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How far 'behind' do you have to be with spelling / writing to trigger help?

(28 Posts)
firstchoice Mon 24-Feb-14 21:09:15

Hi
thinking of moving to English education system.
have child age 9.7 who has been assessed as 7.6 for spelling / writing but no help to be given despite fact reg scores 1/10 for spelling tests with inevitable damage to self esteem and teasing from other kids.

before I make a drastic move can I ask - what is 'average' for help offered in such situations, please?

ps can give eg of writing if helpful. did start another thread asking re 'levels' and had some kind replies but now realise that it is apparently not okay to ask re levels???

mrz Mon 24-Feb-14 21:26:58

I'm afraid like levels there isn't a simple answer

lougle Mon 24-Feb-14 21:50:21

Hi firstchoice, nobody will be able to give you a definitive answer, because there really isn't one.

A child who is working from a low starting point but making steady progress, is likely to be seen to be 'doing well'.

Scoring 1/10 for spelling tests is obviously stressful for your child. The question I'd ask is whether your child is secure in the 'easier' spellings and just not at the level that is being tested, or whether they really can't spell even the most basic of words? Is the child consistent with spelling errors, or does he/she spell the same word in different ways throughout their work? Does the spelling he/she uses make sense? e.g. speshul, livd, thred, etc., or is it really hard to work out why they used the letters they did?

That sort of thing will tell you more about your child than the fact that they have a spelling/writing age of 7.6.

BCBG Mon 24-Feb-14 21:53:39

Don't know anything about 'levels' and don't know what system you are currently in, but I would say that in the English system a child of nearly ten with under performing spelling skills/writing skills but who is achieving averagely or well in other areas would probably prompt the teacher to consider checking for dyslexia.

firstchoice Mon 24-Feb-14 22:04:55

Ok, thanks.

couple of examples of recent work are:

'On staturdy I went to my swiming lesons it was borng. wen I got back from the lesans I plad minecraft. I bilt a rode mad out of blak and wite wool. You can get wite wool by kiling a sheep, shering a sheep and by crafthing it from 9 bits of sthing. you can get blak wool by: crafting it from bone meel you can croft bone meel from one bone. you can get bones from a scelingtan.) and cactos grn.'

another example is:

'well mysereas boy (stil unknon) robd bob 2 times 1st he rodb a £10000000 the 2nd time he rodb a hen that lay goldom egs. the 3rd time he did nto scsed in steling the hare because the hare shawtid marster marster sumwon is tring to sterling me! why that it we think bob said that th'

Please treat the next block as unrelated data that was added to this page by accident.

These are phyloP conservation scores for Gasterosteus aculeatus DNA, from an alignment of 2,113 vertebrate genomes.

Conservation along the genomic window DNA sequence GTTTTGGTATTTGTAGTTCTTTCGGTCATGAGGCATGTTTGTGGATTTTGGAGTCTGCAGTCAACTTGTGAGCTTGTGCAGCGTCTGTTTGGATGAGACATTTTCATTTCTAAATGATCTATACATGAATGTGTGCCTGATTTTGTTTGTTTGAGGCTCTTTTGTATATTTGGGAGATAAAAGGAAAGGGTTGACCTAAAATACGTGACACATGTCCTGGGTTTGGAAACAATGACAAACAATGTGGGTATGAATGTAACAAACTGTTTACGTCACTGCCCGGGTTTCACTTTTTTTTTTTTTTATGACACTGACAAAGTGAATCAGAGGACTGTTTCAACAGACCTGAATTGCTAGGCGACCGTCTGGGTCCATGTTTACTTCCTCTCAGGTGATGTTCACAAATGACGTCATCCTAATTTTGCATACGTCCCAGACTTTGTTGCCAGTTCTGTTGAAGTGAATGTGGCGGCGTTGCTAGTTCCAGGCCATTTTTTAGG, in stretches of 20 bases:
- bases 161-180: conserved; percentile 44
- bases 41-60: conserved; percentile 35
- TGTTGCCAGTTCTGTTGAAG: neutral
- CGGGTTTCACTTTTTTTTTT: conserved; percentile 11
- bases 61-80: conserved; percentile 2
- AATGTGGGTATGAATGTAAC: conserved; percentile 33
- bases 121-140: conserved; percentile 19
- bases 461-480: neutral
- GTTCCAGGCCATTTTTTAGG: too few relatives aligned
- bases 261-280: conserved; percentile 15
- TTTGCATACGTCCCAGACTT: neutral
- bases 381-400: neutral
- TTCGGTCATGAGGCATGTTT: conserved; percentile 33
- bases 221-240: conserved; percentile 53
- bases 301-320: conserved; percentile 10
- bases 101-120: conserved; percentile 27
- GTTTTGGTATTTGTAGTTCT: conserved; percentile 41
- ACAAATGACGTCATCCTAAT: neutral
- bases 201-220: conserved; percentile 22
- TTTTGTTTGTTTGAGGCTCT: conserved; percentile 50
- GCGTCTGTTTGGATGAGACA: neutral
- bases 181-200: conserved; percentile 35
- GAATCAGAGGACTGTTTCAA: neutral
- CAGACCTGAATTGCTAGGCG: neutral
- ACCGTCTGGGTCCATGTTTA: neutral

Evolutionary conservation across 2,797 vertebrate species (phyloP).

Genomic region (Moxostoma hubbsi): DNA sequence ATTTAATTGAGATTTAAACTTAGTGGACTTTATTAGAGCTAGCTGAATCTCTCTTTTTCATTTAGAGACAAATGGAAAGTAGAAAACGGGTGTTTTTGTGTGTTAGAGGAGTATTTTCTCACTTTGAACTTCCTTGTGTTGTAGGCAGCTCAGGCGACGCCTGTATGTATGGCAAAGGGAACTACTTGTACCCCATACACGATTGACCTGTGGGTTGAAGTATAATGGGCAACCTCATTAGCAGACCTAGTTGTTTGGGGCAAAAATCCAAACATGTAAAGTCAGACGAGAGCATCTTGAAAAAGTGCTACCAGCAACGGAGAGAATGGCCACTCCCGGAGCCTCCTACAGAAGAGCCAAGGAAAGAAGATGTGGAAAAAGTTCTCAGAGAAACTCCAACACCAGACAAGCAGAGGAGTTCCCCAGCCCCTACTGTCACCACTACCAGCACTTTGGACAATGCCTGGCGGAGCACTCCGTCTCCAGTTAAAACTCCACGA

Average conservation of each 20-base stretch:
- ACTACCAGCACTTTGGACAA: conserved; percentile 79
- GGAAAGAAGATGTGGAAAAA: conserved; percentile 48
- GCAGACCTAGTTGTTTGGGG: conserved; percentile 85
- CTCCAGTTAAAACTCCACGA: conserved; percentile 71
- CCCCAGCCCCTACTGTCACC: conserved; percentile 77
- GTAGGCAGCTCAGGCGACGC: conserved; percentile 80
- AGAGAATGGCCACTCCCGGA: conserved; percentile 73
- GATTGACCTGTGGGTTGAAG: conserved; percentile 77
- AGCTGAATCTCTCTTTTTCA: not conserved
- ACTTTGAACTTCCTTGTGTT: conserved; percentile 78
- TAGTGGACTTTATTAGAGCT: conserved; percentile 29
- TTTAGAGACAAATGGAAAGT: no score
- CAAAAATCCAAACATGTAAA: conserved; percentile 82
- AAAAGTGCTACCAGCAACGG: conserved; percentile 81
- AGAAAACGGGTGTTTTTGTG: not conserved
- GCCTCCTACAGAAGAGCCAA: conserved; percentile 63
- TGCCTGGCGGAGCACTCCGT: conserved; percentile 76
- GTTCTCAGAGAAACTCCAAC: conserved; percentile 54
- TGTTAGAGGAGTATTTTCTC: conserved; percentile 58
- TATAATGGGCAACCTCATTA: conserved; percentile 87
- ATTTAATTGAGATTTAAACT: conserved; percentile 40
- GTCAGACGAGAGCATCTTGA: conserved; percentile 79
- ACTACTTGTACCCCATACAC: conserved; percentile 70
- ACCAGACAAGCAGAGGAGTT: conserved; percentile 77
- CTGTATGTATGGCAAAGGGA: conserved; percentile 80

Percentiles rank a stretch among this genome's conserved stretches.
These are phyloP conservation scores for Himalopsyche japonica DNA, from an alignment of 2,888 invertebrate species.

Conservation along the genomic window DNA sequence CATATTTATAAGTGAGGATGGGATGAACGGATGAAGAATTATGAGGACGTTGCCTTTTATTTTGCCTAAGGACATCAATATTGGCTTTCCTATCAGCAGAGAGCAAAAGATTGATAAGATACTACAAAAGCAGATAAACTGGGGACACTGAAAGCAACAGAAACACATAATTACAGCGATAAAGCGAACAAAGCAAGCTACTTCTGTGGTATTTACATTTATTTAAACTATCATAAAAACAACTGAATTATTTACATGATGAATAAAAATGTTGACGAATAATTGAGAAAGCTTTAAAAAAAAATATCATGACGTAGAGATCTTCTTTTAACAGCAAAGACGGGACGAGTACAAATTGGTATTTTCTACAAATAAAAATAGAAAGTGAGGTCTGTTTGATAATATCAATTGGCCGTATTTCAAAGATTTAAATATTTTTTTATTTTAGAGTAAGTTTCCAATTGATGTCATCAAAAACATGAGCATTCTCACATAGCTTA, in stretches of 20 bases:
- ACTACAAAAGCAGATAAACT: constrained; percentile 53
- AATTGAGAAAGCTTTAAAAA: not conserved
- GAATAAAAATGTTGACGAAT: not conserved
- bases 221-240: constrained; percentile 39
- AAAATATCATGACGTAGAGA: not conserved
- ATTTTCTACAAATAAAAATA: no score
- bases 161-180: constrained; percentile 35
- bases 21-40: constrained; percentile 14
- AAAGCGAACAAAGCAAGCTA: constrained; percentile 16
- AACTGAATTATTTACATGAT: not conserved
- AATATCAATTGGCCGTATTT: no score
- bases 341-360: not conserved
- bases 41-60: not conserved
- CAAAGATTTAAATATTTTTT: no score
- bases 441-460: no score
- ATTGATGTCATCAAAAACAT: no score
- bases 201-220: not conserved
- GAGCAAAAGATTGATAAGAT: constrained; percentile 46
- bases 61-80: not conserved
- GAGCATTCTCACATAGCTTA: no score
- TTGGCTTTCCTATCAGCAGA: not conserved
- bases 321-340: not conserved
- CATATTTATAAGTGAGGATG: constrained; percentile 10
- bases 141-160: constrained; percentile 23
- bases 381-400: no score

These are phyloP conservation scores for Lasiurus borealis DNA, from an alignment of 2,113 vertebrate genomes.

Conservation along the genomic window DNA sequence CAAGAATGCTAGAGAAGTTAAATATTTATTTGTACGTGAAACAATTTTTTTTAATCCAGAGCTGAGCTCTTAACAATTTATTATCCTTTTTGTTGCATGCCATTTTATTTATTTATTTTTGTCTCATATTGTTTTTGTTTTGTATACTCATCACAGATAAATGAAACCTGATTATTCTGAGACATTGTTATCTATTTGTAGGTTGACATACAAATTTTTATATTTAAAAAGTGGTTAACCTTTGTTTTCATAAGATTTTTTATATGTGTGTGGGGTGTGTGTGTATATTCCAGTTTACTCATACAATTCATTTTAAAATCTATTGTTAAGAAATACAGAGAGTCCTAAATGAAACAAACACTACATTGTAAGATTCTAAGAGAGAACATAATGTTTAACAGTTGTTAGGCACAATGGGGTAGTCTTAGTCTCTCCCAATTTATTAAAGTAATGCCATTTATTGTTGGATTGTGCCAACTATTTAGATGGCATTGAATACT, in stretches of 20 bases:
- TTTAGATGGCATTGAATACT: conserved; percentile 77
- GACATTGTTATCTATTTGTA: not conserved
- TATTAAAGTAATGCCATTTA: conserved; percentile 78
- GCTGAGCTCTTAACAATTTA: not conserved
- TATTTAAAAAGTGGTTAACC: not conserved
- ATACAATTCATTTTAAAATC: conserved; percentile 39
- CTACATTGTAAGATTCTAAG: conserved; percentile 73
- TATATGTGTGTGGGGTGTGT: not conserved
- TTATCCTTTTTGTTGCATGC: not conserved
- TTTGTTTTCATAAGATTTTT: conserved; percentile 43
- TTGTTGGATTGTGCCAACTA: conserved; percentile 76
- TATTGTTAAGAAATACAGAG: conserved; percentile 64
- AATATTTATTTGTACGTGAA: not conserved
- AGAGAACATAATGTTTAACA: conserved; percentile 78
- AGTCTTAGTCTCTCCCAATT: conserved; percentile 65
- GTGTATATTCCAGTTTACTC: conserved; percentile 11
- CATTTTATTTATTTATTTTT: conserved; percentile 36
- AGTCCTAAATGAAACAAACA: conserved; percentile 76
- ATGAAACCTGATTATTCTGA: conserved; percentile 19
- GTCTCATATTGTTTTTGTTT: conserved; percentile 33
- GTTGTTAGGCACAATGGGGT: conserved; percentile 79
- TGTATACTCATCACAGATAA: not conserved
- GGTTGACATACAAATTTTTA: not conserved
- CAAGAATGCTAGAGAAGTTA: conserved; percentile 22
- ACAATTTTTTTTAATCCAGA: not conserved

the writing will slope over three lines on lined paper. there are no paragraphs, often no capital letters or full stops. frequently starts 2 inches away from left hand margin and keeps writing the word off the edge of the page. Letters transposed and endless rubbing out. sometimes only three words per line.

( I did use these egs in a recent thread asking about grading so apologies if I am repeating myself)

wheresthebeach Mon 24-Feb-14 22:15:38

At DD school they tested her for dyslexia when she had a spelling age of 7 when she was 7 yr 4 months!

lougle Mon 24-Feb-14 22:36:40

I'm of no value to you because I'm not a teacher, but can I just say that I loved 'scelingtan' and 'cactos'!

columngollum Mon 24-Feb-14 23:07:35

I'm of no value to you because I'm not a teacher

That's about the most incorrect statement I've ever read. When it comes to spelling we're all in the same boat, teachers, non-teachers, young and old, I'm afraid.

lougle Mon 24-Feb-14 23:08:55

I meant that I think the OP is looking for an answer that a teacher may give about what sort of action would be taken in her situation. I'm not a teacher so my answer will not give her what she wants.

columngollum Mon 24-Feb-14 23:09:36

With reading we can all have our pet theories and argue about them till hell freezes over. But when it comes to spelling, you can either spell accommodation or you can't.

columngollum Mon 24-Feb-14 23:10:31